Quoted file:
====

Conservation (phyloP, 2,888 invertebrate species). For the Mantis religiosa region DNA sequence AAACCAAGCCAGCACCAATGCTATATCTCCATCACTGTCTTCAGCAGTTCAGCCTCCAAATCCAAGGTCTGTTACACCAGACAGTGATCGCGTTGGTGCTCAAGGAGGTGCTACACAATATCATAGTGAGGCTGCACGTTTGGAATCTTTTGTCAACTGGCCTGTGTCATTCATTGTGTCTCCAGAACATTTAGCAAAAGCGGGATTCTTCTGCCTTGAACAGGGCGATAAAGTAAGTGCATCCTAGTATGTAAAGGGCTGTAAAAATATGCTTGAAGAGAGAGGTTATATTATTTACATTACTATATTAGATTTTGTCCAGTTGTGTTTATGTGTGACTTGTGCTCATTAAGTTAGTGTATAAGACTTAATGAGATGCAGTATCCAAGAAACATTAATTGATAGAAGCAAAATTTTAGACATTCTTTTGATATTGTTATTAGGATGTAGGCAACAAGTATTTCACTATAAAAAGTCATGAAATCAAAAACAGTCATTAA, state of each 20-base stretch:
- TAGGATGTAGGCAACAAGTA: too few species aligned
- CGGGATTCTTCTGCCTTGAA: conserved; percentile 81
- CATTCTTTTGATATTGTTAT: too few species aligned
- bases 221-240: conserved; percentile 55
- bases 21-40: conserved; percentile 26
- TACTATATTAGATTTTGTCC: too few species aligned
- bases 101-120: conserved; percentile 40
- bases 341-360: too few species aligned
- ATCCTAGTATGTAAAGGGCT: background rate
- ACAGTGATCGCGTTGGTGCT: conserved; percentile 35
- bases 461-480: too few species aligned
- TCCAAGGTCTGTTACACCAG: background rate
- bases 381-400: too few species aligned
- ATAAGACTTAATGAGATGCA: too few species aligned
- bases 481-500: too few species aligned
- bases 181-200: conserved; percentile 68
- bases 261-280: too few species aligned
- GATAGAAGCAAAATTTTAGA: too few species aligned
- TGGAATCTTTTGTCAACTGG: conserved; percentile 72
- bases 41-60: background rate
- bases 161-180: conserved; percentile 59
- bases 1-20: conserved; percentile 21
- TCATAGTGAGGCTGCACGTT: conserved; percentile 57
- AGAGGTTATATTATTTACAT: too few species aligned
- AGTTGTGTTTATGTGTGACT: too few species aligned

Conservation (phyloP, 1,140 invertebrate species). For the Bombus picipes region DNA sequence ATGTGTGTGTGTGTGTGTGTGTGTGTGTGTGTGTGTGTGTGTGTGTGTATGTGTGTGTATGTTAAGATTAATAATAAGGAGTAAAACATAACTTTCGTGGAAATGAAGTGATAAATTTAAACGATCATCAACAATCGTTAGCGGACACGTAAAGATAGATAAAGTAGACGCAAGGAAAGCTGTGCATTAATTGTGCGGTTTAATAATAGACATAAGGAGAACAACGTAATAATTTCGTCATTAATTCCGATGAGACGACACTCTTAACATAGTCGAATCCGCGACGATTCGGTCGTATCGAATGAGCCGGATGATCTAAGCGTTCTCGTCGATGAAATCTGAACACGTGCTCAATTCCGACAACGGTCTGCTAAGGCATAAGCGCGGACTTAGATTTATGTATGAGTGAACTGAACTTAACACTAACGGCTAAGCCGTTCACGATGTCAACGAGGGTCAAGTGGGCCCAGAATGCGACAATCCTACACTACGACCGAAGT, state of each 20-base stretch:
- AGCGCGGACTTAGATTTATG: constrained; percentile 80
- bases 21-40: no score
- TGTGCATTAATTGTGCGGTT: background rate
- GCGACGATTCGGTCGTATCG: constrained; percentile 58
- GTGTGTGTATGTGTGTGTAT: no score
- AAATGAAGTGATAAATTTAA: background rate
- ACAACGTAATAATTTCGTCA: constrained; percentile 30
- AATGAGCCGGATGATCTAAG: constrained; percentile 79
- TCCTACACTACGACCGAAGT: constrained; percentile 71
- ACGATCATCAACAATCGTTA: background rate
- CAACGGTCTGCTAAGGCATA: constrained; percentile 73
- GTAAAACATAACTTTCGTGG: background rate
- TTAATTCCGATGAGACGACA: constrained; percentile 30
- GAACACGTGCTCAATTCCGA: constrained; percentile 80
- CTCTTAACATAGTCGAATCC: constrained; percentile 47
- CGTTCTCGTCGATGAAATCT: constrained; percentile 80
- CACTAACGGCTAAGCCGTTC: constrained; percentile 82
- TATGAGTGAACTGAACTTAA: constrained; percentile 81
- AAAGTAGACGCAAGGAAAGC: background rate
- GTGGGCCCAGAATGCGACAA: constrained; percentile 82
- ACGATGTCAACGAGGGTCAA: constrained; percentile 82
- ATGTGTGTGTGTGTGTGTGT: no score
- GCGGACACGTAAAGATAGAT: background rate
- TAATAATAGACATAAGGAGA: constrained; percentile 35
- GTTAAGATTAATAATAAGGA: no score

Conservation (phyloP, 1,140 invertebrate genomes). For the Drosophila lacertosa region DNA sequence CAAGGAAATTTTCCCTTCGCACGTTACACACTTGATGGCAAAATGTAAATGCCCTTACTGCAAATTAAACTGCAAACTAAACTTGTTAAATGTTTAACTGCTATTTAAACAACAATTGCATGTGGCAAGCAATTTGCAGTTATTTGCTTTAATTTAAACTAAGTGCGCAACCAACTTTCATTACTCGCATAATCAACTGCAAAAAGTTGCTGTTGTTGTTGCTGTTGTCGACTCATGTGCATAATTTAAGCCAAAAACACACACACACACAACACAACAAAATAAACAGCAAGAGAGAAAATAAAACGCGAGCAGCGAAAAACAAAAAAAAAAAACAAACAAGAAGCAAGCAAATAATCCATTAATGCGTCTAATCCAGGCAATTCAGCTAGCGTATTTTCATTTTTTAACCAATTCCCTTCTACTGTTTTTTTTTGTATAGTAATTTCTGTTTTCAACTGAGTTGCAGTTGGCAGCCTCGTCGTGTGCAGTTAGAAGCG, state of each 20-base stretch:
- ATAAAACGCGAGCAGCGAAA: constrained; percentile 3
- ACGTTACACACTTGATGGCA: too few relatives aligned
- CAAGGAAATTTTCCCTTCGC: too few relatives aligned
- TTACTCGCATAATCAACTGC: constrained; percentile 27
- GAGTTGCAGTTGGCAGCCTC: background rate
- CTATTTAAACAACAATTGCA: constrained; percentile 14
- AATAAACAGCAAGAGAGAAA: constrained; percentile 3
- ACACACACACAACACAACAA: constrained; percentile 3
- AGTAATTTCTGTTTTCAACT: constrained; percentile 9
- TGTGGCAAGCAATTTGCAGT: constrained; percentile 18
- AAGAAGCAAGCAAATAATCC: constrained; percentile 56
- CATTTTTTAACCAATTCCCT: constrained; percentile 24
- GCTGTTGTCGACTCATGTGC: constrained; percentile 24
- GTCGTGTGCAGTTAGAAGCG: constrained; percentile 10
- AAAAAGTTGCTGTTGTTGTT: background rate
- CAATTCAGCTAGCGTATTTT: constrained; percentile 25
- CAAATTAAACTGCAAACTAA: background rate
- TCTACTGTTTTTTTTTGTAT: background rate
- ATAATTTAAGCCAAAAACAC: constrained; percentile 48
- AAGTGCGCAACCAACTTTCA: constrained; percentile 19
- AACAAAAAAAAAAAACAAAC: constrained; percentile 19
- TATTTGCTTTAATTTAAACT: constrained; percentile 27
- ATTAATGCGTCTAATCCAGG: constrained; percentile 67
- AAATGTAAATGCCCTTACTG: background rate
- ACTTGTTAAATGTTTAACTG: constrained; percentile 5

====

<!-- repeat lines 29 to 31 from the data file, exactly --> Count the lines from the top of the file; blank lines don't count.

- bases 21-40: no score
- TGTGCATTAATTGTGCGGTT: background rate
- GCGACGATTCGGTCGTATCG: constrained; percentile 58